5. Good point, but in Patcon's case he most likely pushed it back as far as it would go when he tried the thicker shim.
  6. When you are calculating bearings, which is not an exact science, tolerances can effect bearing clearances. Too much interference fit etc and incorrect axial clearance. The C3 clearance specification is a radial spec, but comes close to the axial movement in the deep groove single row bearing. In this case you are in the 13 to 28um or 0.013 to 0.028mm range. The shim 0.003in is 0.076mm and that is binding the bearings. I would fit it without shims. It is beter to have a little axial clearance than actually having a axial pre-load on the bearings. That would shorten the bearing life. When you say "it locks the tranny up" you mean it makes it hard to turn and feels like a bearing is bad? It's not actually locking up and will not rotate at all. ISO Bearing clearances.pdf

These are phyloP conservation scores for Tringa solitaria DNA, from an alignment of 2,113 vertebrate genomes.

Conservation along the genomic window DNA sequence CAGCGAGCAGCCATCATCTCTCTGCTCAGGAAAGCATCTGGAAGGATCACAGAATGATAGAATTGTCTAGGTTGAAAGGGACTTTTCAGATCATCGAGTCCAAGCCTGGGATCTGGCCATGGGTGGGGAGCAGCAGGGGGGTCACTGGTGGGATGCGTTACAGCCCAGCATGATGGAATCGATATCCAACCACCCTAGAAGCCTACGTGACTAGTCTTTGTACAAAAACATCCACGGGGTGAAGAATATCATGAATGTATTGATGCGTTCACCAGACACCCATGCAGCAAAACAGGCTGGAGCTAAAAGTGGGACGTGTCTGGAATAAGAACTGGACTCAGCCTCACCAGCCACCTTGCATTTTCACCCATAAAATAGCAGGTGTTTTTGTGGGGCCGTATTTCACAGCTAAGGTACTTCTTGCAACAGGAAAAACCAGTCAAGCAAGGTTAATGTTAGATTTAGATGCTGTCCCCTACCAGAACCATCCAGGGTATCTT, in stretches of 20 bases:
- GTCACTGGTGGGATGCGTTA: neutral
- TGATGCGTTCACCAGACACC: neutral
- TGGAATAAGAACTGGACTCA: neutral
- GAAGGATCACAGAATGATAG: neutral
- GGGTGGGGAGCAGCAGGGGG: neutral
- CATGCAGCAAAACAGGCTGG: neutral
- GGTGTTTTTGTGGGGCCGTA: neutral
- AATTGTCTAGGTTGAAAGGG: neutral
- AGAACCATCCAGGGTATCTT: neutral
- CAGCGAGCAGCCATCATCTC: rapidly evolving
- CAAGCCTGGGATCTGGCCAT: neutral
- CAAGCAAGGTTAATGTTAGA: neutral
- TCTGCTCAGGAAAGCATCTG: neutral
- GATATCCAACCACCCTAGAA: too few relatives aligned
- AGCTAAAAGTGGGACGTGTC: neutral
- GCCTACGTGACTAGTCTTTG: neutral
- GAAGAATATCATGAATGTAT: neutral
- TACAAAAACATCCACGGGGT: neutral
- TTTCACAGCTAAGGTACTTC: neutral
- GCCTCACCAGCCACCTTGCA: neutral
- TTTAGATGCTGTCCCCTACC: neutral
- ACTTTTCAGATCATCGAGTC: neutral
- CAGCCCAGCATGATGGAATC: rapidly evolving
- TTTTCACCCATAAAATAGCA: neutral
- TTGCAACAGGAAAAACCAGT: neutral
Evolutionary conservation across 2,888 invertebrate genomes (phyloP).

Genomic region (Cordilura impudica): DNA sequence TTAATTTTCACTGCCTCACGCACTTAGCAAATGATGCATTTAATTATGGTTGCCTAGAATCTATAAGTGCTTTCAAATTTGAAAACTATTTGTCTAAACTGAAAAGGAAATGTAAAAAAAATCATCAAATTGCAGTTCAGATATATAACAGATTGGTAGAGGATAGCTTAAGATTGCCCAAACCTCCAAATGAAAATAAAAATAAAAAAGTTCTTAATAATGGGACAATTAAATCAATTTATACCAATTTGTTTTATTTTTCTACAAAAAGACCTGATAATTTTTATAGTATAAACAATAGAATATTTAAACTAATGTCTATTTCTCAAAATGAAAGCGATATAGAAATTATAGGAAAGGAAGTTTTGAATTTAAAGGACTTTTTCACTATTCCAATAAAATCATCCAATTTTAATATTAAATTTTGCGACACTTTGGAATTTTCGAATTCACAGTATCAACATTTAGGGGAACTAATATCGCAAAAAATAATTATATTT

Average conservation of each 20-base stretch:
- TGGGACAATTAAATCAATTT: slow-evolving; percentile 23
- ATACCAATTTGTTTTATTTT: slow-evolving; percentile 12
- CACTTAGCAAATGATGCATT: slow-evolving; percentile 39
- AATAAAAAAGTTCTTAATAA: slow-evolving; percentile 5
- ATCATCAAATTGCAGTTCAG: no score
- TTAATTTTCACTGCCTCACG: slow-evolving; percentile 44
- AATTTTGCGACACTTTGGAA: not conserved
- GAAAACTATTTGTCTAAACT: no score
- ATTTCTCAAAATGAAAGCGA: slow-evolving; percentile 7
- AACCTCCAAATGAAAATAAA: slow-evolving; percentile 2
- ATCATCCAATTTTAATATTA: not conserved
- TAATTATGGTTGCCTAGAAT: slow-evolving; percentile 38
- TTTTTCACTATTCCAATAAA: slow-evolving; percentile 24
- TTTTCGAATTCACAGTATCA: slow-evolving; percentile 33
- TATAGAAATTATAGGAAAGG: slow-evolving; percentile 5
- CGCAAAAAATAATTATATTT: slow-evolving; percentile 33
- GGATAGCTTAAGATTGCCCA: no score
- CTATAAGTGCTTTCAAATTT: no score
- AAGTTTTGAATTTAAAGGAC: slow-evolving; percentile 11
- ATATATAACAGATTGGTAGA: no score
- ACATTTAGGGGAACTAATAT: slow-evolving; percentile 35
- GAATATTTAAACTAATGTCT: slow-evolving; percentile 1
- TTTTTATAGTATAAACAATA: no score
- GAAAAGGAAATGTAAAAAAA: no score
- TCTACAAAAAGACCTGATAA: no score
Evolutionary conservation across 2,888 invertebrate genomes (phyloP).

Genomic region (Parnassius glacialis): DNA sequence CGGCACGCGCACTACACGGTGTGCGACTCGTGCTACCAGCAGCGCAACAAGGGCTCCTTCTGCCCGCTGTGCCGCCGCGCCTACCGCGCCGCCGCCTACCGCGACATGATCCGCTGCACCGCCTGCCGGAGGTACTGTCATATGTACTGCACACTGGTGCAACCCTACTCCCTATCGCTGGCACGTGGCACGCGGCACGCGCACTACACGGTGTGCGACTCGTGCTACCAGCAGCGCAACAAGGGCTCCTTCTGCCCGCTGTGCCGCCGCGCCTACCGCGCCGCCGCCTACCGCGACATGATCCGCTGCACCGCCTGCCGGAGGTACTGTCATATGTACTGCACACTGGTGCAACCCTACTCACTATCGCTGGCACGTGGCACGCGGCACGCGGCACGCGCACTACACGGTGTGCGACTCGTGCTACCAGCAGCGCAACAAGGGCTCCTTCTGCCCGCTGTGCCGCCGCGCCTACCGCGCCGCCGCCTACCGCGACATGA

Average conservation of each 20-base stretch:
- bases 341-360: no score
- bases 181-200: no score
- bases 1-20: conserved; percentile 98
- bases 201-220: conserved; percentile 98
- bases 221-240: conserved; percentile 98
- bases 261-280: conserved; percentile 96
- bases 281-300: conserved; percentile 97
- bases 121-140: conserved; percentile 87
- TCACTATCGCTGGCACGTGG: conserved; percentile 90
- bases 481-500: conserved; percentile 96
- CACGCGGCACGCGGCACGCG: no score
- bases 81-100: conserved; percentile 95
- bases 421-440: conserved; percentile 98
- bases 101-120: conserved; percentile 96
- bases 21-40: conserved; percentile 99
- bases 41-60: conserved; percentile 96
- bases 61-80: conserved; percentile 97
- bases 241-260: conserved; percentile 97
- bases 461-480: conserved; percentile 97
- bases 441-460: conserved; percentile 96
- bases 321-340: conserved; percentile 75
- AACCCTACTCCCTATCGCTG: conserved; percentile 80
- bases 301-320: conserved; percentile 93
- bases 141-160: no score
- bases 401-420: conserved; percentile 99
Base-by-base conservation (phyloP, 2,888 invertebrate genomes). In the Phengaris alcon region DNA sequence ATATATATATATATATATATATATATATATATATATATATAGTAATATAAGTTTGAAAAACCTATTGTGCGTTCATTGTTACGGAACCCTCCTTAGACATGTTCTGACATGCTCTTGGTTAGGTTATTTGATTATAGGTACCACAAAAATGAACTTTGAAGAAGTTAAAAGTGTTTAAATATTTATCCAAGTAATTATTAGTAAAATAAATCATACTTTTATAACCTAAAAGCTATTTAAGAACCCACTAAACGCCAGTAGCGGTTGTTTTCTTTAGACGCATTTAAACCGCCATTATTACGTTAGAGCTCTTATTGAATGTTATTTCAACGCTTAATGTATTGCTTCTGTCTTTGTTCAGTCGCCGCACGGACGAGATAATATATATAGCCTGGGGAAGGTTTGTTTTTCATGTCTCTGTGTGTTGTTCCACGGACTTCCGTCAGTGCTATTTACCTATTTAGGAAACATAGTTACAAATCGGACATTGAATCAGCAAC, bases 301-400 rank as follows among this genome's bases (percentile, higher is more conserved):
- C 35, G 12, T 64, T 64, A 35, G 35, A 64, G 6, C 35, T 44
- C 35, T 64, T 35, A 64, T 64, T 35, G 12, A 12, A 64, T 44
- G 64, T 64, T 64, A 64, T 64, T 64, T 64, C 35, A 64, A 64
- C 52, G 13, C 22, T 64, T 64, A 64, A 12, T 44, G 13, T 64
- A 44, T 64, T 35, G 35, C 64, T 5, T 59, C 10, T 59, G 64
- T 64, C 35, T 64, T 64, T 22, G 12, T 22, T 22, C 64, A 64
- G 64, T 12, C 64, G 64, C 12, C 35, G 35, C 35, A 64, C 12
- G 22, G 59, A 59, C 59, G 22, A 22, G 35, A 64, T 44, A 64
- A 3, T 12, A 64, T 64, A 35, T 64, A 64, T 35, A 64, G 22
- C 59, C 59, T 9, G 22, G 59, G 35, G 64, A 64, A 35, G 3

7. After all that work they put the old bumpers back on🤐 Gives me the impression that it really was a low budget resto. Under the conditions they were working in they managed a decent restoration, all be it the car wasn't in that bad a shape to start with.